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Businessmen, Partisans and Oligarchs: Political Control, News Production Philosophies And Partisan Bias In Mexican Television News
Unformatted Document Text:  22 with state broadcasting. Again, we find strong evidence that political pressures strongly influenced coverage on state-rune stations and, to a lesser extent, private provincial stations. Case studies To supplement these quantitative findings, we selected a smaller set of news stations for in-depth study. These included stations in states where coverage was relatively biased in favor of one party or another – Tlaxcala (pro-AM), Guanajuato (pro-AC), and Tabasco (pro-PRI). They also included one provincial station owned by a major network (Televisa del Bajío, located in Guanajuato) and one private provincial station where coverage was generally quite balanced (Baja California’s Channel 66). By comparing across these very different cases, we hoped to better specify how and when political control produces partisan bias in local television news, as well as explore alternative explanations for bias that could not be addressed with the IFE data. In other words, we sought to go beyond the broad trends uncovered by our statistical analysis and gain greater insight into the forces that mitigate or exacerbate partisan bias. Table 4 (below) presents the cases. The case selection allowed us to explore alternative explanations for bias, including a lack of competition for news and dependence on government advertising. The cases ranged from stations with high competition for local news (Baja California, three competitors) to no competition (Tlaxcala), from a large potential advertising market (Televisa del Bajío) to a very low potential advertising market (Tlaxcala), and from a high dependence on state advertising (Tabasco Channel 9) to very low dependence (Baja California, Televisa del Bajío). We explored these factors as alternative explanations of bias by assessing the level of competition for news, the ratio of private sector to state advertising, and market data from the stations’ broadcast areas.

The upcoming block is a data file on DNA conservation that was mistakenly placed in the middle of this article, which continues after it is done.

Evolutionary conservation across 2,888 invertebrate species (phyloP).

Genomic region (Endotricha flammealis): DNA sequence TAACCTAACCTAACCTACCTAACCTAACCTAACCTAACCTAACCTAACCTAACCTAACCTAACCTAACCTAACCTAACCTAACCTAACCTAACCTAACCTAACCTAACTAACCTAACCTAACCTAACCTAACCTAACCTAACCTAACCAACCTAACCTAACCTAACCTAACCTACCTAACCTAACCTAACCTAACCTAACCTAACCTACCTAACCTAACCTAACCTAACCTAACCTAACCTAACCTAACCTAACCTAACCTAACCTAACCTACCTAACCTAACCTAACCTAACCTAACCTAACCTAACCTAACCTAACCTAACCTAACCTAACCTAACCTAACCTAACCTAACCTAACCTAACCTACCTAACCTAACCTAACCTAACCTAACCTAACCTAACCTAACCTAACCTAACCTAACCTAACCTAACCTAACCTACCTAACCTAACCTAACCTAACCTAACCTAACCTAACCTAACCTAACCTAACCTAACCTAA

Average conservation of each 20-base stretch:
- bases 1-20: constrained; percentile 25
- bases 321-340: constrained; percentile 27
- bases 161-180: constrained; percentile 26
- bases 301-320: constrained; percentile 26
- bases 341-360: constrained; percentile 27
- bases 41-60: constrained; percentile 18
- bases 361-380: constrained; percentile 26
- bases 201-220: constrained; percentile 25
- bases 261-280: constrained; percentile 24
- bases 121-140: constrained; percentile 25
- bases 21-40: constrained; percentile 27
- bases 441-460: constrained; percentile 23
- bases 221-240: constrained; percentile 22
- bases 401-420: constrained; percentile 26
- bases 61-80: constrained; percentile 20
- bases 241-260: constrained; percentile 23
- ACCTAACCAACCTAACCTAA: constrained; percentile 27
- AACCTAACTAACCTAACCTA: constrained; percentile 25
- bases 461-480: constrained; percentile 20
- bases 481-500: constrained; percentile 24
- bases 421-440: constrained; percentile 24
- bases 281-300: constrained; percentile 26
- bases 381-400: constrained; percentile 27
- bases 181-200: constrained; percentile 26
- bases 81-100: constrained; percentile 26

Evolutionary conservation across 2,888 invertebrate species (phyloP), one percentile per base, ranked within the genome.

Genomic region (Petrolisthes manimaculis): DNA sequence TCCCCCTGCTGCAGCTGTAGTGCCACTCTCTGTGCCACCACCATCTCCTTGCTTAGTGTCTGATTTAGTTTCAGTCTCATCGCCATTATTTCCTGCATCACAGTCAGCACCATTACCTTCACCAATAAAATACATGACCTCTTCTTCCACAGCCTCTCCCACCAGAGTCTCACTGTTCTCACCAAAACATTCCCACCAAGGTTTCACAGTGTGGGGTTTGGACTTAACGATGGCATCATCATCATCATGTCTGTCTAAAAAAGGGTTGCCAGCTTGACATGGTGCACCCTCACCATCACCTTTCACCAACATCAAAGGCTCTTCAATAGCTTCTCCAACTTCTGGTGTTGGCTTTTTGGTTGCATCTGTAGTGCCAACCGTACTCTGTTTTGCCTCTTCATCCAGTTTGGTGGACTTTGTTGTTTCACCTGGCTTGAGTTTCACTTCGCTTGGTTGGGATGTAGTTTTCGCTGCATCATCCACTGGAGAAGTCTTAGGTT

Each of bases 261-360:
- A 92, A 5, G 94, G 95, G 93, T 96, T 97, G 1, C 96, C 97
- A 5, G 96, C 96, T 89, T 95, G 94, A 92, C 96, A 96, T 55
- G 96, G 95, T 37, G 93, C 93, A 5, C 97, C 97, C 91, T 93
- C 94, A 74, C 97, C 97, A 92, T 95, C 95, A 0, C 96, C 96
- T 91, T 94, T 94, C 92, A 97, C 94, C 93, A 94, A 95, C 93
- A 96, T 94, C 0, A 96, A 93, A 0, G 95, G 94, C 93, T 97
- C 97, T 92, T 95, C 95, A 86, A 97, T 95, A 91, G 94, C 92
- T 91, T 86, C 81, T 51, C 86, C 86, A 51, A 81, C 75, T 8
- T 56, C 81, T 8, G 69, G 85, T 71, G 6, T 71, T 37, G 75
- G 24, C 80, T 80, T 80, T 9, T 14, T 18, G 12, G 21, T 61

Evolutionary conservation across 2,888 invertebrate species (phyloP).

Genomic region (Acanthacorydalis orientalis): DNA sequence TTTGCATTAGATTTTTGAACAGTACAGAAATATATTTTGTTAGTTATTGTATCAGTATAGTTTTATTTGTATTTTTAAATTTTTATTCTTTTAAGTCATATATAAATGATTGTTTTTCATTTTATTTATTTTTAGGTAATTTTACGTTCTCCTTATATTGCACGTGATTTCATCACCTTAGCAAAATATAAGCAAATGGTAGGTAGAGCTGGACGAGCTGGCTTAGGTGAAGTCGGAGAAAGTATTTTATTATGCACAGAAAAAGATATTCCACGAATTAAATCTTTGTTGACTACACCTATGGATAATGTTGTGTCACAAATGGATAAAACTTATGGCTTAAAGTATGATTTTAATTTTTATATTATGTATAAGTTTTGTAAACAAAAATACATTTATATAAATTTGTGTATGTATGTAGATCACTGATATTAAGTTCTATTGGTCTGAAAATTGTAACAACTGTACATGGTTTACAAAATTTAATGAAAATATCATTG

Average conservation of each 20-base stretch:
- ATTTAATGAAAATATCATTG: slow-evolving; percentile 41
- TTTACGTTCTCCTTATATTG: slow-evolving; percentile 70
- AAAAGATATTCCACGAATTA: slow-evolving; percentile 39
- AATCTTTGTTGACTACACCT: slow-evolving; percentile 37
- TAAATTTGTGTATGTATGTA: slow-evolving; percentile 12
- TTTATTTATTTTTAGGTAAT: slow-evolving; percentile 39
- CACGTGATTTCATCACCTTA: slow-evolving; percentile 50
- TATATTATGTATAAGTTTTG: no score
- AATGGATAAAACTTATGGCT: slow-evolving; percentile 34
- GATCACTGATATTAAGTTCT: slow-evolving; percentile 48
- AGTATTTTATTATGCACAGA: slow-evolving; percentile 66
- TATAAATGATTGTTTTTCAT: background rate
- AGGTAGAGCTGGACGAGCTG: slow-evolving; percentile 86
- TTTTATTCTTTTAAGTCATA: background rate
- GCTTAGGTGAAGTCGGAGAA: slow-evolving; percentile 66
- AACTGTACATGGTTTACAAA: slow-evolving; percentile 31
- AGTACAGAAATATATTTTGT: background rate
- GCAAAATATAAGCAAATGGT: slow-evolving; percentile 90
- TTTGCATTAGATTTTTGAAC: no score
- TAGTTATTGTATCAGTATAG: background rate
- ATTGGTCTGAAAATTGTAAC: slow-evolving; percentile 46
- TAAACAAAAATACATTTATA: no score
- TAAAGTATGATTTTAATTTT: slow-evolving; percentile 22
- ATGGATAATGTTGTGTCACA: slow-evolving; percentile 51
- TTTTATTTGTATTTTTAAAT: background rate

Authors: Hughes, Sallie. and Lawson, Chappell.
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with state broadcasting. Again, we find strong evidence that political pressures strongly
influenced coverage on state-rune stations and, to a lesser extent, private provincial stations.
Case studies
To supplement these quantitative findings, we selected a smaller set of news stations for
in-depth study. These included stations in states where coverage was relatively biased in favor
of one party or another – Tlaxcala (pro-AM), Guanajuato (pro-AC), and Tabasco (pro-PRI).
They also included one provincial station owned by a major network (Televisa del Bajío, located
in Guanajuato) and one private provincial station where coverage was generally quite balanced
(Baja California’s Channel 66). By comparing across these very different cases, we hoped to
better specify how and when political control produces partisan bias in local television news, as
well as explore alternative explanations for bias that could not be addressed with the IFE data. In
other words, we sought to go beyond the broad trends uncovered by our statistical analysis and
gain greater insight into the forces that mitigate or exacerbate partisan bias. Table 4 (below)
presents the cases.
The case selection allowed us to explore alternative explanations for bias, including a
lack of competition for news and dependence on government advertising. The cases ranged from
stations with high competition for local news (Baja California, three competitors) to no
competition (Tlaxcala), from a large potential advertising market (Televisa del Bajío) to a very
low potential advertising market (Tlaxcala), and from a high dependence on state advertising
(Tabasco Channel 9) to very low dependence (Baja California, Televisa del Bajío). We explored
these factors as alternative explanations of bias by assessing the level of competition for news,
the ratio of private sector to state advertising, and market data from the stations’ broadcast areas.


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